Unmarked and perhaps unknown. Does the first noise remain the last?
It’s been a while since I heard a new IDM album. In fact, with the Board Of Canada spending time with their families and Aphex Twin remaining silent since Druqs (except for the AFX series and The Tuss), good IDM, also known as Braindance, is hard to come by these days. (If you know something I don’t feel free to leave a comment!)
The album starts with Barbaguda, the track you’ll hear in the above video. From what I’ve heard, Unmarked Noise searched the archives by himself to find old video-material and edited the whole thing by himself too! But I could be wrong, see, just as vague as the opening track kicks-off the album, the same applies to how much is known about Unmarked Noise. (Next to nothing!) Which is the real shame, cause once you’ve entered the realm, and the second tracks kicks in…
You’re lost! Lost in sound, lost in beats and you’re unwillingly scanning your brain for anything recognizable to hold on to. There are many familiarities, many sounds which you might have heard before, but, you have no clue where, when, or by who. Don’t get me wrong, this is not some “abstract, just for the sake of abstract” kind of album. Not some weird stuff played at weird intervals “just to be original”. Heck, Unmarked Noise’s album is probably all written in the most used annotation of all, 4/4, quarter-notes. And that’s where it gets interesting, cause how many IDM tracks can be heard at an average minimal-techno party? Sure, Windowlicker managed to infiltrate, and James Holden manages to mix the most obscure stuff very well, but did you ever hear Squarepusher or Venetian Snares anywhere else besides Breakcore parties? Probably not. But this album can do just that; Add a little freak to your Jack.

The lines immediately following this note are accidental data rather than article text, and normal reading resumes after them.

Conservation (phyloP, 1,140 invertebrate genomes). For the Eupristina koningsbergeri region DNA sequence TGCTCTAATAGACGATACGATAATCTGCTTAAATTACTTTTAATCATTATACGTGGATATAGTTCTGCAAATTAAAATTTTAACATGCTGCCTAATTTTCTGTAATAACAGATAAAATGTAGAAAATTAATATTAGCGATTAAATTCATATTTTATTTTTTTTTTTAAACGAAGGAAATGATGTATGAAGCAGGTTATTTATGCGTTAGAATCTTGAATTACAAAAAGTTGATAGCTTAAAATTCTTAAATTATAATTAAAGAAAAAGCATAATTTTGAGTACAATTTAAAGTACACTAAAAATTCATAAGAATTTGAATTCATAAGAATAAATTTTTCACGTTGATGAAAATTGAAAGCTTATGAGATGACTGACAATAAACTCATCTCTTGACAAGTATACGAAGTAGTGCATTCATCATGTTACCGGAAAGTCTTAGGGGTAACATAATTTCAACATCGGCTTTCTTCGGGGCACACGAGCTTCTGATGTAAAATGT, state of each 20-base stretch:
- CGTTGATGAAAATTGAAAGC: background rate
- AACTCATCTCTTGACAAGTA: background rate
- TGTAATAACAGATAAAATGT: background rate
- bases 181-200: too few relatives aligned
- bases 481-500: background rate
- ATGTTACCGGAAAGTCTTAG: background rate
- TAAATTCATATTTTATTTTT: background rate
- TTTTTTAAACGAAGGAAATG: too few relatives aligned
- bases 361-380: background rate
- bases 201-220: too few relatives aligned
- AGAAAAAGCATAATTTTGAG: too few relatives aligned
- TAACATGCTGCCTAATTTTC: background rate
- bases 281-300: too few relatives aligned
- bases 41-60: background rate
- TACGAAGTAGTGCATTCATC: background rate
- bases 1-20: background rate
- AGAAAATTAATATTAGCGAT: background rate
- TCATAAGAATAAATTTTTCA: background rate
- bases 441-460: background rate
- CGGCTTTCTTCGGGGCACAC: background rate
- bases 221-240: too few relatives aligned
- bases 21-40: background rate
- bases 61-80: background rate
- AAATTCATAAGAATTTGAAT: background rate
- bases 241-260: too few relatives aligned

I must say I’m impressed by the album. Having that twisted IDM feel that Aphex Twin did very well in his AFX series and under his other, other alias; The Tuss. While retaining a danceable beat reminiscent of Acid-Techno and experimental 80’s electro like Afrika Bambaataa and The Soul Sonic Force. There’s even a hint of Future Sound Of London to be found in there, and some cool Minimal breaks and climaxes. This album offers a lot a lot of replay value: See what hints, parts, influences (and perhaps Easter eggs?) are to be found.
The official press-release can be found on Mi2n. To download the opening track Barbaguda for free, visit the Prowess Records releases page. Subscribe to the Prowess Records Newsletter and get a 2nd songs for free!